Educators recognize the value of challenging students intellectually; they know students should, at times, feel uncomfortable with the learning material. But they also know that absolutes are dangerous—that sometimes safe spaces and trigger warnings are conducive, and not antithetical, to the robust, stimulating intellectual environment they seek. And at the end of the day, they don’t like being told how to run their classroom.

    Here’s what some current or former university instructors had to say:

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    Disrupting the One-Teacher Standard

    In a perfect world, education experts would shrink class sizes and children would learn from multiple teachers.

  • What Is a Trigger Warning, Anyway?

    Yesterday, my colleague Bourree Lam looked at how University of Chicago alumni are responding to the high-profile letter their alma mater sent out last week to incoming freshmen. The letter essentially warned students that the university—which for decades has espoused its commitment to “freedom of expression”—would not tolerate “intellectual ‘safe spaces’” and “so-called ‘trigger warnings.’”

    The thinking behind the letter, presumably, is that safe spaces and trigger warnings inherently suppress free speech and academic freedom—and, in turn, that the university felt a need to defend those values. As Bourree highlighted yesterday, that premise outraged many alumni, who remember their years at the university as experiences rife with challenging and uncomfortable discussions. Others argued that the wholesale rejection of things like trigger warnings misses the point.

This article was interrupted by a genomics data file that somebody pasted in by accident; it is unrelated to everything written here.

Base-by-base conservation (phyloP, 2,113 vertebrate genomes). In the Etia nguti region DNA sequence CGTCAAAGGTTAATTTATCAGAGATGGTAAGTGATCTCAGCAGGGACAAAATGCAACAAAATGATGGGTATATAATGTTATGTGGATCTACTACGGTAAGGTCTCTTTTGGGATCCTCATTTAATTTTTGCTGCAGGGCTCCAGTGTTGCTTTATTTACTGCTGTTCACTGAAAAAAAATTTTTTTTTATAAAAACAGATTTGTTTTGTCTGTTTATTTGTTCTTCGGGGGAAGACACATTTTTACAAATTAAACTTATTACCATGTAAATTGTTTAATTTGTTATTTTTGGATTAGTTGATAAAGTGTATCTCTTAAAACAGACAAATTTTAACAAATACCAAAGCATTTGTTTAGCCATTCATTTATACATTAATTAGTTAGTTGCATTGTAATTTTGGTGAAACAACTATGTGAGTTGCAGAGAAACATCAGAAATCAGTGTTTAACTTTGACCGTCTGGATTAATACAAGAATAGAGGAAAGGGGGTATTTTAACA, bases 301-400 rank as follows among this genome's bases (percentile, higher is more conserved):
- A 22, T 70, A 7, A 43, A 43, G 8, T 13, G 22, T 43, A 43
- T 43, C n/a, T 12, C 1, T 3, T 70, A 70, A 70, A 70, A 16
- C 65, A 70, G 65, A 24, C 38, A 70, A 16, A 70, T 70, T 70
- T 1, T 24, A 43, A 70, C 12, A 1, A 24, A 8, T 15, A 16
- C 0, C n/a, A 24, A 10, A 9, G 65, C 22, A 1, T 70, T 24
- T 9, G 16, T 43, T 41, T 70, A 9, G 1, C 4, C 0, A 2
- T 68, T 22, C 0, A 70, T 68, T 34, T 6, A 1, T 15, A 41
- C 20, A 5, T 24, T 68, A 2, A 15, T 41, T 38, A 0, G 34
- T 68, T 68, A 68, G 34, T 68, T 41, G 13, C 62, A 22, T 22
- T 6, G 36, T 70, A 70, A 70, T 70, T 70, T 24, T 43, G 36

It got us thinking: What is a trigger warning, anyway? What defines a safe space? Lots of people have questioned whether Dean of Students John Ellison, who wrote the letter, actually understands what the terms mean. My colleague, Conor Friedersdorf, chimed in on the topic this morning. Here’s what some from the academic community had to say.

    From an alum, Audrey Truschke:

    I would say that the letter brought up mixed reactions from me. I wholeheartedly support the basic idea that universities ought to have a strong, unflinching commitment to academic freedom of speech, and I think numerous institutions have dangerously compromised that ideal recently.

    That said, I use trigger warnings periodically on syllabi.

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    When Homework Is Useless

    Education experts offer their thoughts on how—if at all—schools should assign, grade, and use take-home assignments.

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    What Kids Should Know by the Time They're Done With School

    Education experts weigh in on the content areas children should have mastery over by the time they graduate.

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    Fixing America's Broken School Calendar

    We asked education experts how much time they think kids should spend in class. Here's what they had to say.

  • Jim Young / Reuters

    A Public-School Paradox

    Why do so many presidents send their kids to private school?